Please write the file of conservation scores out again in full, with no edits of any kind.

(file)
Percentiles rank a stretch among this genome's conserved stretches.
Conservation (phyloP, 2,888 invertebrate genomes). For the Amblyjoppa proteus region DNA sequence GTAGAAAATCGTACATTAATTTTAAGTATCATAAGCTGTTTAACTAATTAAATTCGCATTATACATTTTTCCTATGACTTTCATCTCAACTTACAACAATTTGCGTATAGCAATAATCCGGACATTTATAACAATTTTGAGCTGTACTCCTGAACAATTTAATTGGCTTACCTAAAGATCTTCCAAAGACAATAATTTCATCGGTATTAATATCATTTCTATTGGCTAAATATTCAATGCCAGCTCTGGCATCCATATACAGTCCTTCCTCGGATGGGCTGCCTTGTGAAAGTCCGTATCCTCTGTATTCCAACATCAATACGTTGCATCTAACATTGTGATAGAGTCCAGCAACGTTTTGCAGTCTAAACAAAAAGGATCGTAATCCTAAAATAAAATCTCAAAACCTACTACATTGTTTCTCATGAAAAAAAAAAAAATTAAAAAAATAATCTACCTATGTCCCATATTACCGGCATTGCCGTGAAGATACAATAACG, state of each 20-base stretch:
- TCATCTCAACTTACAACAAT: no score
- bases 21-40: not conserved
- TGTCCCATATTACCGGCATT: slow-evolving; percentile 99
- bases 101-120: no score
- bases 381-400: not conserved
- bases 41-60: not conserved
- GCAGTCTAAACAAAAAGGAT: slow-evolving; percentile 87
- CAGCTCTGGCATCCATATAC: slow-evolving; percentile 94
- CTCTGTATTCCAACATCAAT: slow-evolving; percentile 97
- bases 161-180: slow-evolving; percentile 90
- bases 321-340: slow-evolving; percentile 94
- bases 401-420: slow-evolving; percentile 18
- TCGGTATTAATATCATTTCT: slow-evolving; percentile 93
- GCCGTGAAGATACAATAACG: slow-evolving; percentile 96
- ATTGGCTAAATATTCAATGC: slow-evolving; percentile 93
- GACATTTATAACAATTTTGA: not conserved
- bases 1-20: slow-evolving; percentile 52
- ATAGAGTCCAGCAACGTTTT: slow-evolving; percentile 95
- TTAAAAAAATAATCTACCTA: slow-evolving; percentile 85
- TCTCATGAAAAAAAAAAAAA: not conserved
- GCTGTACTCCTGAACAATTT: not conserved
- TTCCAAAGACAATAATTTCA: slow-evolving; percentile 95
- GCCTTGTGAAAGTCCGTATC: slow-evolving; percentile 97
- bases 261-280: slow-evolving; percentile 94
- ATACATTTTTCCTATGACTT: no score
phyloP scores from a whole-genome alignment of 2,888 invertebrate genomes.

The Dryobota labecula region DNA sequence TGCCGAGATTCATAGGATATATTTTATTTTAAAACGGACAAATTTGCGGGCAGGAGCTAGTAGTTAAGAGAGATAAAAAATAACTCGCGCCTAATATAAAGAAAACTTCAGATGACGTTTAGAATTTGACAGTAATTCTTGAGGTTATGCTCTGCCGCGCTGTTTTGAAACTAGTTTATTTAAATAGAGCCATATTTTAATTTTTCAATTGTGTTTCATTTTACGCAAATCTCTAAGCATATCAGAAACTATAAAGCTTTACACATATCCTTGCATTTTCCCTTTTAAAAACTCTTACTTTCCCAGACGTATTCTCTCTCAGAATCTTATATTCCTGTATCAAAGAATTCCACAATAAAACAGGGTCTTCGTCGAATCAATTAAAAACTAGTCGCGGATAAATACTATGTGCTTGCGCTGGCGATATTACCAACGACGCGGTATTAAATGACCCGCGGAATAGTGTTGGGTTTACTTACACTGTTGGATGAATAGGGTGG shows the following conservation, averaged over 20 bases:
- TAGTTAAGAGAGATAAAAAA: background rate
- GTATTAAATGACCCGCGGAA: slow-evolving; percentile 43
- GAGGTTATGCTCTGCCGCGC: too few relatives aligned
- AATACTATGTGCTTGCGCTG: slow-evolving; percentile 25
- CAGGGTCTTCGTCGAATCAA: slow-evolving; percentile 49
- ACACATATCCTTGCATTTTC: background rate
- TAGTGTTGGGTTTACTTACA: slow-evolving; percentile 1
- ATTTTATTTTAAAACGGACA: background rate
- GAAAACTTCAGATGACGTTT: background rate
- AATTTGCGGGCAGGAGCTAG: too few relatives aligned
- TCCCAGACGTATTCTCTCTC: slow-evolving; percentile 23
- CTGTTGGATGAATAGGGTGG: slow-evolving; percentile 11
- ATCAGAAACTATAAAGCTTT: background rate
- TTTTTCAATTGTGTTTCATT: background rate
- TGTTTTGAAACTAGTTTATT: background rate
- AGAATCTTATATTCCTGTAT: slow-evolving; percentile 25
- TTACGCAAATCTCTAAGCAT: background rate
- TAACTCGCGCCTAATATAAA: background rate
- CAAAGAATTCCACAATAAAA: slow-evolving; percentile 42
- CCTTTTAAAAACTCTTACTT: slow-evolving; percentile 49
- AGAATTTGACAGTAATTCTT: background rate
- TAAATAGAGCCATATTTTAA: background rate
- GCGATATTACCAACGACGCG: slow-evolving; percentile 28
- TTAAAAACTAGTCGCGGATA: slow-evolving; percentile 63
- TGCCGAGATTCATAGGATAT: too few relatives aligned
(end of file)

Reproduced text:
Percentiles rank a stretch among this genome's conserved stretches.
Conservation (phyloP, 2,888 invertebrate genomes). For the Amblyjoppa proteus region DNA sequence GTAGAAAATCGTACATTAATTTTAAGTATCATAAGCTGTTTAACTAATTAAATTCGCATTATACATTTTTCCTATGACTTTCATCTCAACTTACAACAATTTGCGTATAGCAATAATCCGGACATTTATAACAATTTTGAGCTGTACTCCTGAACAATTTAATTGGCTTACCTAAAGATCTTCCAAAGACAATAATTTCATCGGTATTAATATCATTTCTATTGGCTAAATATTCAATGCCAGCTCTGGCATCCATATACAGTCCTTCCTCGGATGGGCTGCCTTGTGAAAGTCCGTATCCTCTGTATTCCAACATCAATACGTTGCATCTAACATTGTGATAGAGTCCAGCAACGTTTTGCAGTCTAAACAAAAAGGATCGTAATCCTAAAATAAAATCTCAAAACCTACTACATTGTTTCTCATGAAAAAAAAAAAAATTAAAAAAATAATCTACCTATGTCCCATATTACCGGCATTGCCGTGAAGATACAATAACG, state of each 20-base stretch:
- TCATCTCAACTTACAACAAT: no score
- bases 21-40: not conserved
- TGTCCCATATTACCGGCATT: slow-evolving; percentile 99
- bases 101-120: no score
- bases 381-400: not conserved
- bases 41-60: not conserved
- GCAGTCTAAACAAAAAGGAT: slow-evolving; percentile 87
- CAGCTCTGGCATCCATATAC: slow-evolving; percentile 94
- CTCTGTATTCCAACATCAAT: slow-evolving; percentile 97
- bases 161-180: slow-evolving; percentile 90
- bases 321-340: slow-evolving; percentile 94
- bases 401-420: slow-evolving; percentile 18
- TCGGTATTAATATCATTTCT: slow-evolving; percentile 93
- GCCGTGAAGATACAATAACG: slow-evolving; percentile 96
- ATTGGCTAAATATTCAATGC: slow-evolving; percentile 93
- GACATTTATAACAATTTTGA: not conserved
- bases 1-20: slow-evolving; percentile 52
- ATAGAGTCCAGCAACGTTTT: slow-evolving; percentile 95
- TTAAAAAAATAATCTACCTA: slow-evolving; percentile 85
- TCTCATGAAAAAAAAAAAAA: not conserved
- GCTGTACTCCTGAACAATTT: not conserved
- TTCCAAAGACAATAATTTCA: slow-evolving; percentile 95
- GCCTTGTGAAAGTCCGTATC: slow-evolving; percentile 97
- bases 261-280: slow-evolving; percentile 94
- ATACATTTTTCCTATGACTT: no score
phyloP scores from a whole-genome alignment of 2,888 invertebrate genomes.

The Dryobota labecula region DNA sequence TGCCGAGATTCATAGGATATATTTTATTTTAAAACGGACAAATTTGCGGGCAGGAGCTAGTAGTTAAGAGAGATAAAAAATAACTCGCGCCTAATATAAAGAAAACTTCAGATGACGTTTAGAATTTGACAGTAATTCTTGAGGTTATGCTCTGCCGCGCTGTTTTGAAACTAGTTTATTTAAATAGAGCCATATTTTAATTTTTCAATTGTGTTTCATTTTACGCAAATCTCTAAGCATATCAGAAACTATAAAGCTTTACACATATCCTTGCATTTTCCCTTTTAAAAACTCTTACTTTCCCAGACGTATTCTCTCTCAGAATCTTATATTCCTGTATCAAAGAATTCCACAATAAAACAGGGTCTTCGTCGAATCAATTAAAAACTAGTCGCGGATAAATACTATGTGCTTGCGCTGGCGATATTACCAACGACGCGGTATTAAATGACCCGCGGAATAGTGTTGGGTTTACTTACACTGTTGGATGAATAGGGTGG shows the following conservation, averaged over 20 bases:
- TAGTTAAGAGAGATAAAAAA: background rate
- GTATTAAATGACCCGCGGAA: slow-evolving; percentile 43
- GAGGTTATGCTCTGCCGCGC: too few relatives aligned
- AATACTATGTGCTTGCGCTG: slow-evolving; percentile 25
- CAGGGTCTTCGTCGAATCAA: slow-evolving; percentile 49
- ACACATATCCTTGCATTTTC: background rate
- TAGTGTTGGGTTTACTTACA: slow-evolving; percentile 1
- ATTTTATTTTAAAACGGACA: background rate
- GAAAACTTCAGATGACGTTT: background rate
- AATTTGCGGGCAGGAGCTAG: too few relatives aligned
- TCCCAGACGTATTCTCTCTC: slow-evolving; percentile 23
- CTGTTGGATGAATAGGGTGG: slow-evolving; percentile 11
- ATCAGAAACTATAAAGCTTT: background rate
- TTTTTCAATTGTGTTTCATT: background rate
- TGTTTTGAAACTAGTTTATT: background rate
- AGAATCTTATATTCCTGTAT: slow-evolving; percentile 25
- TTACGCAAATCTCTAAGCAT: background rate
- TAACTCGCGCCTAATATAAA: background rate
- CAAAGAATTCCACAATAAAA: slow-evolving; percentile 42
- CCTTTTAAAAACTCTTACTT: slow-evolving; percentile 49
- AGAATTTGACAGTAATTCTT: background rate
- TAAATAGAGCCATATTTTAA: background rate
- GCGATATTACCAACGACGCG: slow-evolving; percentile 28
- TTAAAAACTAGTCGCGGATA: slow-evolving; percentile 63
- TGCCGAGATTCATAGGATAT: too few relatives aligned